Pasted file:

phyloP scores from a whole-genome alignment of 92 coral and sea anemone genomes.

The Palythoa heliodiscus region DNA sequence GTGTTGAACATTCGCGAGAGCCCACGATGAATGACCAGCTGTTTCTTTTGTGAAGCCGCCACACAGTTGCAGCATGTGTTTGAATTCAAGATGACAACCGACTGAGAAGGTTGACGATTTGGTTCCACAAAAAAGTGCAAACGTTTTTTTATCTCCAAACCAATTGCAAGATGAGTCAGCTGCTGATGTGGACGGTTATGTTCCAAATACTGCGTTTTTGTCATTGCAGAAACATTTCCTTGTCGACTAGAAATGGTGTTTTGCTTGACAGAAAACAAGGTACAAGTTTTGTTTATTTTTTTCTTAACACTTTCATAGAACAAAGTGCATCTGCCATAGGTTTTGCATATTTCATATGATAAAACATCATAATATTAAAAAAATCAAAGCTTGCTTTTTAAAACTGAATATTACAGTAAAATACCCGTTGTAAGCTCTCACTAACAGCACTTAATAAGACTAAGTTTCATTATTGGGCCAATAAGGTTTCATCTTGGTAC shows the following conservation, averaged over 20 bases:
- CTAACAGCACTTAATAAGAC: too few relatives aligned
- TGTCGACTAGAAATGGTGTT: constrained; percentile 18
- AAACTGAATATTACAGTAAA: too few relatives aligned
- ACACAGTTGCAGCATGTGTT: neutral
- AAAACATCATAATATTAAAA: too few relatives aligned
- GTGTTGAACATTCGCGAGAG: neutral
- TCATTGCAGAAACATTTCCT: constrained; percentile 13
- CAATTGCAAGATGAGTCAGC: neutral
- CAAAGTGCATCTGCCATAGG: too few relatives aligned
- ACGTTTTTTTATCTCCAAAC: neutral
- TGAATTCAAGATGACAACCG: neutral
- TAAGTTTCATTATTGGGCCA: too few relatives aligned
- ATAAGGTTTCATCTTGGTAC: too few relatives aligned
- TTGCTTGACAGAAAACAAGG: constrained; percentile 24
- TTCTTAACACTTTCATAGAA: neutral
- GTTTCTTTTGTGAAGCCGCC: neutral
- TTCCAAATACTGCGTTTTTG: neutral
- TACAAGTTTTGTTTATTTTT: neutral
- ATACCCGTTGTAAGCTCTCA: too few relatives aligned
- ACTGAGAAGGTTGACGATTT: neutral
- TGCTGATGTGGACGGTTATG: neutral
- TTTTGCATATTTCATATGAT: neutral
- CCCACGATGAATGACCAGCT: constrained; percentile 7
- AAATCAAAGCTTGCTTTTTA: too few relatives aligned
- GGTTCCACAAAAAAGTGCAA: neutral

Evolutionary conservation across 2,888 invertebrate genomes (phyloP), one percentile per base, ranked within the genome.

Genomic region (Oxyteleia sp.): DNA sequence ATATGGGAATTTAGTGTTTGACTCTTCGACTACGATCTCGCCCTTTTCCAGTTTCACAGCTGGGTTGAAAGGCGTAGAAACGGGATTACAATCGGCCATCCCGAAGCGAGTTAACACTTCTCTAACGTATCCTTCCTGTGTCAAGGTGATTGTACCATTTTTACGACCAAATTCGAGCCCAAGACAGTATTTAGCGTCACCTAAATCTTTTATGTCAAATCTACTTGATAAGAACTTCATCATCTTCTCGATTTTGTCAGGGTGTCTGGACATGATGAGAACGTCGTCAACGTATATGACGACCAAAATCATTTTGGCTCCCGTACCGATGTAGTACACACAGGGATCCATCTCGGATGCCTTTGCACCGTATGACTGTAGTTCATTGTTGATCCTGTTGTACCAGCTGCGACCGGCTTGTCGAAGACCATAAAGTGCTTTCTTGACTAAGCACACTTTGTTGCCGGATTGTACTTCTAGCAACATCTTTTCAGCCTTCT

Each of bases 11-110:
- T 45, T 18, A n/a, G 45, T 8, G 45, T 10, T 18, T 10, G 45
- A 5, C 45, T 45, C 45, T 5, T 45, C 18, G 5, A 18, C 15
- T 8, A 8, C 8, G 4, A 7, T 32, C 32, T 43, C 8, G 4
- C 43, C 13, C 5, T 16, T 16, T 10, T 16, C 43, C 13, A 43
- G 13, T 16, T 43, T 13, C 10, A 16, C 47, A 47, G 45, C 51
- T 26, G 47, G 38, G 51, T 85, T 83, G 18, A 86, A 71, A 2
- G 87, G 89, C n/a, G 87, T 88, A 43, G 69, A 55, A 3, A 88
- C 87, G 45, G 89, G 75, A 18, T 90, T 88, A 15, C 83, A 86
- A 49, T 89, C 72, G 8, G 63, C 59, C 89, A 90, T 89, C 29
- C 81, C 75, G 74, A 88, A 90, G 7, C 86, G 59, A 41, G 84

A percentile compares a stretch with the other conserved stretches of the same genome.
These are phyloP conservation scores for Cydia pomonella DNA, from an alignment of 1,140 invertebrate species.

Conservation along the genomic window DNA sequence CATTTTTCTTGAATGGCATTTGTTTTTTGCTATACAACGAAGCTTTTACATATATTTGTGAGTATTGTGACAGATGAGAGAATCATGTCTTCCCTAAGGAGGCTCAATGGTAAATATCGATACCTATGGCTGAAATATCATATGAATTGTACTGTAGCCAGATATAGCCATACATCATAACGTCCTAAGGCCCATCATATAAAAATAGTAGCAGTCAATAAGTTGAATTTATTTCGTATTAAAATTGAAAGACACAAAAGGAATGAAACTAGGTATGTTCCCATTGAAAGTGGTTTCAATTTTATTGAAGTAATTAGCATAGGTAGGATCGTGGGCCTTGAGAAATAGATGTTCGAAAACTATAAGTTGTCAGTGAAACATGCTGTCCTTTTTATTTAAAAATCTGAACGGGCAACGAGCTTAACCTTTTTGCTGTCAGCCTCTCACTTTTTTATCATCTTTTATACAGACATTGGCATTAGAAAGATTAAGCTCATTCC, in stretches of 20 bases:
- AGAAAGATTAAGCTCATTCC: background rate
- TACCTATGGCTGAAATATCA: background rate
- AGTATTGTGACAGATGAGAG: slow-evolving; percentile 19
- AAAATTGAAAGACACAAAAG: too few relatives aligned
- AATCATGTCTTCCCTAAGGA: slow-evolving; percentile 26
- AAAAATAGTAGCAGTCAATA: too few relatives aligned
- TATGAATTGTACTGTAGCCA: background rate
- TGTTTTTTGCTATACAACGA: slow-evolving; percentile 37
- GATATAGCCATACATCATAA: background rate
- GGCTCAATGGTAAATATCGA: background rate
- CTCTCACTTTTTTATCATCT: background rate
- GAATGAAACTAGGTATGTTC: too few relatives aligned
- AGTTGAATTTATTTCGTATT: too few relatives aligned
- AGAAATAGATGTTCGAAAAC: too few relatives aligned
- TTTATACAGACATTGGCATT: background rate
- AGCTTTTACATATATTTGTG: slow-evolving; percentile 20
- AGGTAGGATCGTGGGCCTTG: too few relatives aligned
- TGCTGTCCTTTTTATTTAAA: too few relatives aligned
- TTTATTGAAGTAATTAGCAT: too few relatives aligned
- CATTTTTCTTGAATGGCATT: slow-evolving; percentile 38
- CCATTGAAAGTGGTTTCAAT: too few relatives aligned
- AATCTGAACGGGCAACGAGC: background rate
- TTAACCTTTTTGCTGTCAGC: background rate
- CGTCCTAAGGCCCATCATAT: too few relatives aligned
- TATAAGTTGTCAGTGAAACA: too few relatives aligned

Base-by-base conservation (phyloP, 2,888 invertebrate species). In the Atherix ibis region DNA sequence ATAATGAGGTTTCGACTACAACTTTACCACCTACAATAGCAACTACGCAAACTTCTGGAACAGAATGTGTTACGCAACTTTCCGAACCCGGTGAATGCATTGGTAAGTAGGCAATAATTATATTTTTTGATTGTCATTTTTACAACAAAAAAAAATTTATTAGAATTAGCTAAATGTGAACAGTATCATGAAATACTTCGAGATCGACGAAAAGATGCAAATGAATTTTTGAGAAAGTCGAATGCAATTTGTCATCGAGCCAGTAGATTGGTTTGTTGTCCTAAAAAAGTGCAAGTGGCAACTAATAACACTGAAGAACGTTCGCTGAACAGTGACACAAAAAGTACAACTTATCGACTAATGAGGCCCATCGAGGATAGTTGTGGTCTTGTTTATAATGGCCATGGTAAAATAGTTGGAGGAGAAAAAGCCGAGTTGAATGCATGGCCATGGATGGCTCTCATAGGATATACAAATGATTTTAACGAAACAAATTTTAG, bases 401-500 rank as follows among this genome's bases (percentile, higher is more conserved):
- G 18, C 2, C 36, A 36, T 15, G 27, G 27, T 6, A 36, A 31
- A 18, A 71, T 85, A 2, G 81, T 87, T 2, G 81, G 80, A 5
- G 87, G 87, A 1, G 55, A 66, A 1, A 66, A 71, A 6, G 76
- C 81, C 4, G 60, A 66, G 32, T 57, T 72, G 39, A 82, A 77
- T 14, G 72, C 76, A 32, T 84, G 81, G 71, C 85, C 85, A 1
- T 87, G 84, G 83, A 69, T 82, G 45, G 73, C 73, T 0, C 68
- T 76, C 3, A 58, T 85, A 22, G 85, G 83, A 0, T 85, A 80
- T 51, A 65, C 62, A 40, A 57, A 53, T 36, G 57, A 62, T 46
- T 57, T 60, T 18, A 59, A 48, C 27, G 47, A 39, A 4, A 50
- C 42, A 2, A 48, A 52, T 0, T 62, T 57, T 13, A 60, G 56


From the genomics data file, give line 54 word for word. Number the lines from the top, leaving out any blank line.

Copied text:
- CTCTCACTTTTTTATCATCT: background rate